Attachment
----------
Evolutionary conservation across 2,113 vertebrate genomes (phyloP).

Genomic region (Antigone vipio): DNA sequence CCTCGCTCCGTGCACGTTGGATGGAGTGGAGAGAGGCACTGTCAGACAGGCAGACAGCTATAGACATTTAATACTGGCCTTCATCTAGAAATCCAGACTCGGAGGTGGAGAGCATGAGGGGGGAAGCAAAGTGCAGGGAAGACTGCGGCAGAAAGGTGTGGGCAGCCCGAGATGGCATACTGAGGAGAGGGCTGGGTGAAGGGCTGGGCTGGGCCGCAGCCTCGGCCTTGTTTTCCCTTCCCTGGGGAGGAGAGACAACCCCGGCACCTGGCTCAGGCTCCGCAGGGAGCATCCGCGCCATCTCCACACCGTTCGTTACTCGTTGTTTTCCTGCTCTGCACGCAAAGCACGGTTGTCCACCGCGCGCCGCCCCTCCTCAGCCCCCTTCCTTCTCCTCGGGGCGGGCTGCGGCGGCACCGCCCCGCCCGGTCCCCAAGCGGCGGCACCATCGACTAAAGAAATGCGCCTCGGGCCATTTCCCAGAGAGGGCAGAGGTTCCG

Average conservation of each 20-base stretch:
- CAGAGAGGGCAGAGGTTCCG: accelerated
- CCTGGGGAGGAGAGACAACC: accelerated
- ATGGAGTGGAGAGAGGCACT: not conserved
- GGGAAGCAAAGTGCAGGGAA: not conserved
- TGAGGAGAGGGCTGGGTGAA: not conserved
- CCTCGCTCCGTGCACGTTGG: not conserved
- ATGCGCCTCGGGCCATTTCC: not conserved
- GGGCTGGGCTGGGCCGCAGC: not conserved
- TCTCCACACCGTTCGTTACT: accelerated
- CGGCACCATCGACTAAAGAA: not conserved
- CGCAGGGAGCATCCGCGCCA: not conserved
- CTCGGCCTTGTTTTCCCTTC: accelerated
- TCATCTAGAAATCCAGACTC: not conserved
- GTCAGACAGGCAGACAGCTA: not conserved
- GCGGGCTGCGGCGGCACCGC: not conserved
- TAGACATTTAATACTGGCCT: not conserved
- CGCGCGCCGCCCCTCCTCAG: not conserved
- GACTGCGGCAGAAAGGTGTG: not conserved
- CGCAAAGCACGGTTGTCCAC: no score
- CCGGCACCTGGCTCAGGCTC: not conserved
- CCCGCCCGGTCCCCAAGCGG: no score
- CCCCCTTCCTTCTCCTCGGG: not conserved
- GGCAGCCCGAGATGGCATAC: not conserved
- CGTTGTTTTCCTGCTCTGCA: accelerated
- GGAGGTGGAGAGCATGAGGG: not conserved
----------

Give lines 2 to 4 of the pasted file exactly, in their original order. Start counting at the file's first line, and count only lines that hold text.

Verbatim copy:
Genomic region (Antigone vipio): DNA sequence CCTCGCTCCGTGCACGTTGGATGGAGTGGAGAGAGGCACTGTCAGACAGGCAGACAGCTATAGACATTTAATACTGGCCTTCATCTAGAAATCCAGACTCGGAGGTGGAGAGCATGAGGGGGGAAGCAAAGTGCAGGGAAGACTGCGGCAGAAAGGTGTGGGCAGCCCGAGATGGCATACTGAGGAGAGGGCTGGGTGAAGGGCTGGGCTGGGCCGCAGCCTCGGCCTTGTTTTCCCTTCCCTGGGGAGGAGAGACAACCCCGGCACCTGGCTCAGGCTCCGCAGGGAGCATCCGCGCCATCTCCACACCGTTCGTTACTCGTTGTTTTCCTGCTCTGCACGCAAAGCACGGTTGTCCACCGCGCGCCGCCCCTCCTCAGCCCCCTTCCTTCTCCTCGGGGCGGGCTGCGGCGGCACCGCCCCGCCCGGTCCCCAAGCGGCGGCACCATCGACTAAAGAAATGCGCCTCGGGCCATTTCCCAGAGAGGGCAGAGGTTCCG

Average conservation of each 20-base stretch:
- CAGAGAGGGCAGAGGTTCCG: accelerated